“The Bandit of Devil’s Own” by Lemuel L. De Bra

Book 54 in the Garden City Publishing pulp digest-paperback series is “The Bandit of Devil’s Own,” by Lemuel L. de Bra. It was originally printed within the 1st November 1923 edition of Ace-High Magazine.

54 The Bandit Of Devil's Own

Bob Branton is a customs officer riding the line between Mexico and the United States, and after a bit of undercover work across the border, has arrested a pair of smugglers. He is taken off-guard and overtaken by the duo, but is relieved when a group of riders soon arrive. Believing them to be officers of the law he is gobsmacked to eventually learn that he has landed from one frying pan, into one that is most certainly much worse. For, the group of riders are outlaws!

Strangely enough to Branton, he and the pair are taken into the custody of the outlaws and are brought deep into a range called “The Devil’s Own.” Clearly believing this to be the secret lair of the outlaws, Branton tries to leave clues behind on the trail in case “real” officers try to trace them. All for naught. The leader of the gang catches onto Branton’s attempts and eventually they are all blind-folded.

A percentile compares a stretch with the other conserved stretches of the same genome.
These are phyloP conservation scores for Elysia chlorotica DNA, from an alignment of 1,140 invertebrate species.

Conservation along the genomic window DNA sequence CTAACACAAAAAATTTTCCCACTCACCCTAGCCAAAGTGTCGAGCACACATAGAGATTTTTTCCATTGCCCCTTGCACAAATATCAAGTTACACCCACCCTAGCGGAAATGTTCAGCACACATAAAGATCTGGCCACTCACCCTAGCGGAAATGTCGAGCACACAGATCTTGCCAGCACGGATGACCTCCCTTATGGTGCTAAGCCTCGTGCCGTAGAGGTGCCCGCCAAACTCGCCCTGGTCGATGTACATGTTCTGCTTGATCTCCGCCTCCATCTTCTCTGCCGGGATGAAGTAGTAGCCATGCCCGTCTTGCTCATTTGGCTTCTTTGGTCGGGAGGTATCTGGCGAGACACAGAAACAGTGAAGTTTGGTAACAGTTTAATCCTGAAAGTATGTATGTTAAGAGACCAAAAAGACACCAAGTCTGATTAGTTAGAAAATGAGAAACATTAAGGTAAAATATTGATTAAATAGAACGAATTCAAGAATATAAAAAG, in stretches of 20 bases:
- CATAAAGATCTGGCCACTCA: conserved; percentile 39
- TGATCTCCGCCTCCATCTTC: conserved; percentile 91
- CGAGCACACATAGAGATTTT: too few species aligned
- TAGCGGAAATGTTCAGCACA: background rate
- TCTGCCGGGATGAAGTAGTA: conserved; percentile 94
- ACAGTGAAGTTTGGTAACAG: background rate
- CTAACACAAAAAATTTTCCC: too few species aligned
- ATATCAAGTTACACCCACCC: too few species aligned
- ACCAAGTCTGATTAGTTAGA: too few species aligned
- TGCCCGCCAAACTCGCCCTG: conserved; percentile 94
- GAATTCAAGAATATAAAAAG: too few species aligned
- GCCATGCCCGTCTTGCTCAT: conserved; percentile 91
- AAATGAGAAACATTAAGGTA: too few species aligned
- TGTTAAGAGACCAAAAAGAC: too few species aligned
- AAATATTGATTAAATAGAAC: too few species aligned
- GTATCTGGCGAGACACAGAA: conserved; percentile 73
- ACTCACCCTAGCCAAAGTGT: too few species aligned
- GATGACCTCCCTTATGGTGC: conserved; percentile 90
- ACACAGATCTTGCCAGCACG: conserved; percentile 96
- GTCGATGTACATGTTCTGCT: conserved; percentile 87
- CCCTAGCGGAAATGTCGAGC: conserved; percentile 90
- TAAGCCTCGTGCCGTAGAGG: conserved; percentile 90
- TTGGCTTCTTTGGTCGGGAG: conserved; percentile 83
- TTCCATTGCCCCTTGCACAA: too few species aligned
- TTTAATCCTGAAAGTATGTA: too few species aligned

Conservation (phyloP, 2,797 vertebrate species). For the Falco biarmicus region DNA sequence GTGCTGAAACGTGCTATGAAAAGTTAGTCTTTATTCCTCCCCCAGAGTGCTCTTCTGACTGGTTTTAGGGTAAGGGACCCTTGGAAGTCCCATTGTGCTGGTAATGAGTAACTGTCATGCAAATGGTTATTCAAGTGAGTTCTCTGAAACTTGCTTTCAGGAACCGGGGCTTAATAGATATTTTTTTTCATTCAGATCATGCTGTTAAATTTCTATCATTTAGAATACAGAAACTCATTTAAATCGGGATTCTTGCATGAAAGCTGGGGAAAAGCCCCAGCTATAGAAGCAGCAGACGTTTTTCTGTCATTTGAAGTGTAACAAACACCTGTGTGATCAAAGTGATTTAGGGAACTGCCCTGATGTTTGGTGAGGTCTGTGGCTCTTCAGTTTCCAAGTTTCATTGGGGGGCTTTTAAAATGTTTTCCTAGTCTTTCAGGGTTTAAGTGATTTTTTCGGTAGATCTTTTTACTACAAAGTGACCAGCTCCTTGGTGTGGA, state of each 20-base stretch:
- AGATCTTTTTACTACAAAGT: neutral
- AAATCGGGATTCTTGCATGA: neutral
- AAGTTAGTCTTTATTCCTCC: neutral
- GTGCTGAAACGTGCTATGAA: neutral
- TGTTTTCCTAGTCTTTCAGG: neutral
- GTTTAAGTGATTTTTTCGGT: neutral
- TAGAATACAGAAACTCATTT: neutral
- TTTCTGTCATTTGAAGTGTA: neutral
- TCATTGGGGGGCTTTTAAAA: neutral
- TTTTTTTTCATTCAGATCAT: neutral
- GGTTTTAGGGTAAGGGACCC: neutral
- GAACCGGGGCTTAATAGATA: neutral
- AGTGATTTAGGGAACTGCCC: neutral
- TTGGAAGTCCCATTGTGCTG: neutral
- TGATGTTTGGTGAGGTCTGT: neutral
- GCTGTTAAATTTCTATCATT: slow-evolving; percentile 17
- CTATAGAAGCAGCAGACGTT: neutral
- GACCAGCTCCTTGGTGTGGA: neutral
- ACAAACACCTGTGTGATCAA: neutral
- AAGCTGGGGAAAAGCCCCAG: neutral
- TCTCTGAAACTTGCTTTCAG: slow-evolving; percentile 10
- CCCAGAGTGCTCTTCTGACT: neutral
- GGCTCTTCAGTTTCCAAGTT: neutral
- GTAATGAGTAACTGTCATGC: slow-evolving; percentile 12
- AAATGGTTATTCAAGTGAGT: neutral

While trying to escape to the lair, one of the smugglers is shot down and confesses to Branton that the girl is not his sister, but an adopted Yankee whose family died while she was young. This part of the plot is useless to the story, as she really does not figure into the remainder of the novel.

Once in the enemy camp, he learns that the gang is mining for a lost lode of gold. This tale is firmly held up by an old codger name of Jeb whom seems to have lost his marbles.

After much literary padding, Branton, Jeb, and another custom’s officer (that was held prisoner) effect their escape and hold off the enemy long enough for the cavalry to arrive and save their lives….

Honestly, in my humble opinion, not one of the author’s better efforts. He is clearly utilizing his own former occupational background in the use of this novel effort.

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“The Bandit of Devil’s Own” by Lemuel L. De Bra

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